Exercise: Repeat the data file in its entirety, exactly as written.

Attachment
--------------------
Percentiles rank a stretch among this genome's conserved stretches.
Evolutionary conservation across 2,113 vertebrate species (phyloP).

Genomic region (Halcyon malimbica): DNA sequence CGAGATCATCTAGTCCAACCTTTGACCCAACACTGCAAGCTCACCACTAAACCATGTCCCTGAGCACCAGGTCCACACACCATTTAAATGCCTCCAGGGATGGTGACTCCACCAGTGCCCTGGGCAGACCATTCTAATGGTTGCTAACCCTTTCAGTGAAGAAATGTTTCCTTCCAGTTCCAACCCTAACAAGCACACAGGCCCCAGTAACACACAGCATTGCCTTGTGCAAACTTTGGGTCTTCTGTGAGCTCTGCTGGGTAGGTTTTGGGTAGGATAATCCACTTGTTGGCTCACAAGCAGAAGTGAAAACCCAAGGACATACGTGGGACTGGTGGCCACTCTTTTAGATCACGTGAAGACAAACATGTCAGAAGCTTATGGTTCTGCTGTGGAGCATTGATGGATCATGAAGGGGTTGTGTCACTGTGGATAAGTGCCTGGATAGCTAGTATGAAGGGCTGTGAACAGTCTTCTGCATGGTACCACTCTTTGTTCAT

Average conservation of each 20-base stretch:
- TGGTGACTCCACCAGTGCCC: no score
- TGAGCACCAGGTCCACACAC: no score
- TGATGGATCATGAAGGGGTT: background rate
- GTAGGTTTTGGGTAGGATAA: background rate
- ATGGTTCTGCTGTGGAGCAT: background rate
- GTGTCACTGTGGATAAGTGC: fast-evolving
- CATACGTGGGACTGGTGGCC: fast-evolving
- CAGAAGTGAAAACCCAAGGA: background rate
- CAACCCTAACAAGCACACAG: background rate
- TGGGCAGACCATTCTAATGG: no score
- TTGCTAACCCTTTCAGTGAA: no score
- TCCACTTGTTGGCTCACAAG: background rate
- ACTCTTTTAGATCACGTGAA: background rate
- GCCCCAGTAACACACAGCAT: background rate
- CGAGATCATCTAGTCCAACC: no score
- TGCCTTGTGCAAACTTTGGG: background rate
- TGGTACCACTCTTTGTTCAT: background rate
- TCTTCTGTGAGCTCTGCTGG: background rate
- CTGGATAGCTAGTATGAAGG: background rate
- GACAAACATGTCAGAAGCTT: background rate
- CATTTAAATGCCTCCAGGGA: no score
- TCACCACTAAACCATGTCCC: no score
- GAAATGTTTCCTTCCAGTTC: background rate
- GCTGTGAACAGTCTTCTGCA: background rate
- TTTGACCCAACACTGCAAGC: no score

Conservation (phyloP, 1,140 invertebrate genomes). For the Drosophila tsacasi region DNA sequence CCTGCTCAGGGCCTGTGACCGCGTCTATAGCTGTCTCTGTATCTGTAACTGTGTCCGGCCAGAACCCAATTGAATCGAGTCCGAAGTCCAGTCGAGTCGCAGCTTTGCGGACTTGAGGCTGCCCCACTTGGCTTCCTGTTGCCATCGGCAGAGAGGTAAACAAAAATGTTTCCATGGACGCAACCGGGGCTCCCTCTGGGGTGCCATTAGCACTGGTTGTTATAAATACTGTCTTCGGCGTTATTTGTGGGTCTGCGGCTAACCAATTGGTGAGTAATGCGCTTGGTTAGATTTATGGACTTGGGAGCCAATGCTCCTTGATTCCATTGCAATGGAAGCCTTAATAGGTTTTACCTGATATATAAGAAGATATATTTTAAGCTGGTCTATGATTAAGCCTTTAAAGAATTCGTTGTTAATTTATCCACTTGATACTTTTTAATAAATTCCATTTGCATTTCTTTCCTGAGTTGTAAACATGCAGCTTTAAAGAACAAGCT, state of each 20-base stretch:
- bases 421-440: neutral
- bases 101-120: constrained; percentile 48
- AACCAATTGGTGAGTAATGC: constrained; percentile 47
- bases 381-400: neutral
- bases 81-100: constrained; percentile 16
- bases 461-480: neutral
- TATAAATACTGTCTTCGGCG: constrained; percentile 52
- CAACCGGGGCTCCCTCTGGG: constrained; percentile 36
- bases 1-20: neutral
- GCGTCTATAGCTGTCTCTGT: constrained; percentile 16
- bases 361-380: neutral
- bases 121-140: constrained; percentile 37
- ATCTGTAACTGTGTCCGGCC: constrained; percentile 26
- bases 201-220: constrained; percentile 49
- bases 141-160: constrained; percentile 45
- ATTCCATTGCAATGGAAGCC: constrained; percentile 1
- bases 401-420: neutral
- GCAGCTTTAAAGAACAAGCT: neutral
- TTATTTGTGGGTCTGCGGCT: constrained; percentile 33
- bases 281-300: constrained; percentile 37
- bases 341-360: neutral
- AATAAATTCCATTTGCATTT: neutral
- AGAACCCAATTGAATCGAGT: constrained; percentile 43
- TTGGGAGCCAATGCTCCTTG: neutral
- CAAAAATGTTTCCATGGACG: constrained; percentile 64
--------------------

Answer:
Percentiles rank a stretch among this genome's conserved stretches.
Evolutionary conservation across 2,113 vertebrate species (phyloP).

Genomic region (Halcyon malimbica): DNA sequence CGAGATCATCTAGTCCAACCTTTGACCCAACACTGCAAGCTCACCACTAAACCATGTCCCTGAGCACCAGGTCCACACACCATTTAAATGCCTCCAGGGATGGTGACTCCACCAGTGCCCTGGGCAGACCATTCTAATGGTTGCTAACCCTTTCAGTGAAGAAATGTTTCCTTCCAGTTCCAACCCTAACAAGCACACAGGCCCCAGTAACACACAGCATTGCCTTGTGCAAACTTTGGGTCTTCTGTGAGCTCTGCTGGGTAGGTTTTGGGTAGGATAATCCACTTGTTGGCTCACAAGCAGAAGTGAAAACCCAAGGACATACGTGGGACTGGTGGCCACTCTTTTAGATCACGTGAAGACAAACATGTCAGAAGCTTATGGTTCTGCTGTGGAGCATTGATGGATCATGAAGGGGTTGTGTCACTGTGGATAAGTGCCTGGATAGCTAGTATGAAGGGCTGTGAACAGTCTTCTGCATGGTACCACTCTTTGTTCAT

Average conservation of each 20-base stretch:
- TGGTGACTCCACCAGTGCCC: no score
- TGAGCACCAGGTCCACACAC: no score
- TGATGGATCATGAAGGGGTT: background rate
- GTAGGTTTTGGGTAGGATAA: background rate
- ATGGTTCTGCTGTGGAGCAT: background rate
- GTGTCACTGTGGATAAGTGC: fast-evolving
- CATACGTGGGACTGGTGGCC: fast-evolving
- CAGAAGTGAAAACCCAAGGA: background rate
- CAACCCTAACAAGCACACAG: background rate
- TGGGCAGACCATTCTAATGG: no score
- TTGCTAACCCTTTCAGTGAA: no score
- TCCACTTGTTGGCTCACAAG: background rate
- ACTCTTTTAGATCACGTGAA: background rate
- GCCCCAGTAACACACAGCAT: background rate
- CGAGATCATCTAGTCCAACC: no score
- TGCCTTGTGCAAACTTTGGG: background rate
- TGGTACCACTCTTTGTTCAT: background rate
- TCTTCTGTGAGCTCTGCTGG: background rate
- CTGGATAGCTAGTATGAAGG: background rate
- GACAAACATGTCAGAAGCTT: background rate
- CATTTAAATGCCTCCAGGGA: no score
- TCACCACTAAACCATGTCCC: no score
- GAAATGTTTCCTTCCAGTTC: background rate
- GCTGTGAACAGTCTTCTGCA: background rate
- TTTGACCCAACACTGCAAGC: no score

Conservation (phyloP, 1,140 invertebrate genomes). For the Drosophila tsacasi region DNA sequence CCTGCTCAGGGCCTGTGACCGCGTCTATAGCTGTCTCTGTATCTGTAACTGTGTCCGGCCAGAACCCAATTGAATCGAGTCCGAAGTCCAGTCGAGTCGCAGCTTTGCGGACTTGAGGCTGCCCCACTTGGCTTCCTGTTGCCATCGGCAGAGAGGTAAACAAAAATGTTTCCATGGACGCAACCGGGGCTCCCTCTGGGGTGCCATTAGCACTGGTTGTTATAAATACTGTCTTCGGCGTTATTTGTGGGTCTGCGGCTAACCAATTGGTGAGTAATGCGCTTGGTTAGATTTATGGACTTGGGAGCCAATGCTCCTTGATTCCATTGCAATGGAAGCCTTAATAGGTTTTACCTGATATATAAGAAGATATATTTTAAGCTGGTCTATGATTAAGCCTTTAAAGAATTCGTTGTTAATTTATCCACTTGATACTTTTTAATAAATTCCATTTGCATTTCTTTCCTGAGTTGTAAACATGCAGCTTTAAAGAACAAGCT, state of each 20-base stretch:
- bases 421-440: neutral
- bases 101-120: constrained; percentile 48
- AACCAATTGGTGAGTAATGC: constrained; percentile 47
- bases 381-400: neutral
- bases 81-100: constrained; percentile 16
- bases 461-480: neutral
- TATAAATACTGTCTTCGGCG: constrained; percentile 52
- CAACCGGGGCTCCCTCTGGG: constrained; percentile 36
- bases 1-20: neutral
- GCGTCTATAGCTGTCTCTGT: constrained; percentile 16
- bases 361-380: neutral
- bases 121-140: constrained; percentile 37
- ATCTGTAACTGTGTCCGGCC: constrained; percentile 26
- bases 201-220: constrained; percentile 49
- bases 141-160: constrained; percentile 45
- ATTCCATTGCAATGGAAGCC: constrained; percentile 1
- bases 401-420: neutral
- GCAGCTTTAAAGAACAAGCT: neutral
- TTATTTGTGGGTCTGCGGCT: constrained; percentile 33
- bases 281-300: constrained; percentile 37
- bases 341-360: neutral
- AATAAATTCCATTTGCATTT: neutral
- AGAACCCAATTGAATCGAGT: constrained; percentile 43
- TTGGGAGCCAATGCTCCTTG: neutral
- CAAAAATGTTTCCATGGACG: constrained; percentile 64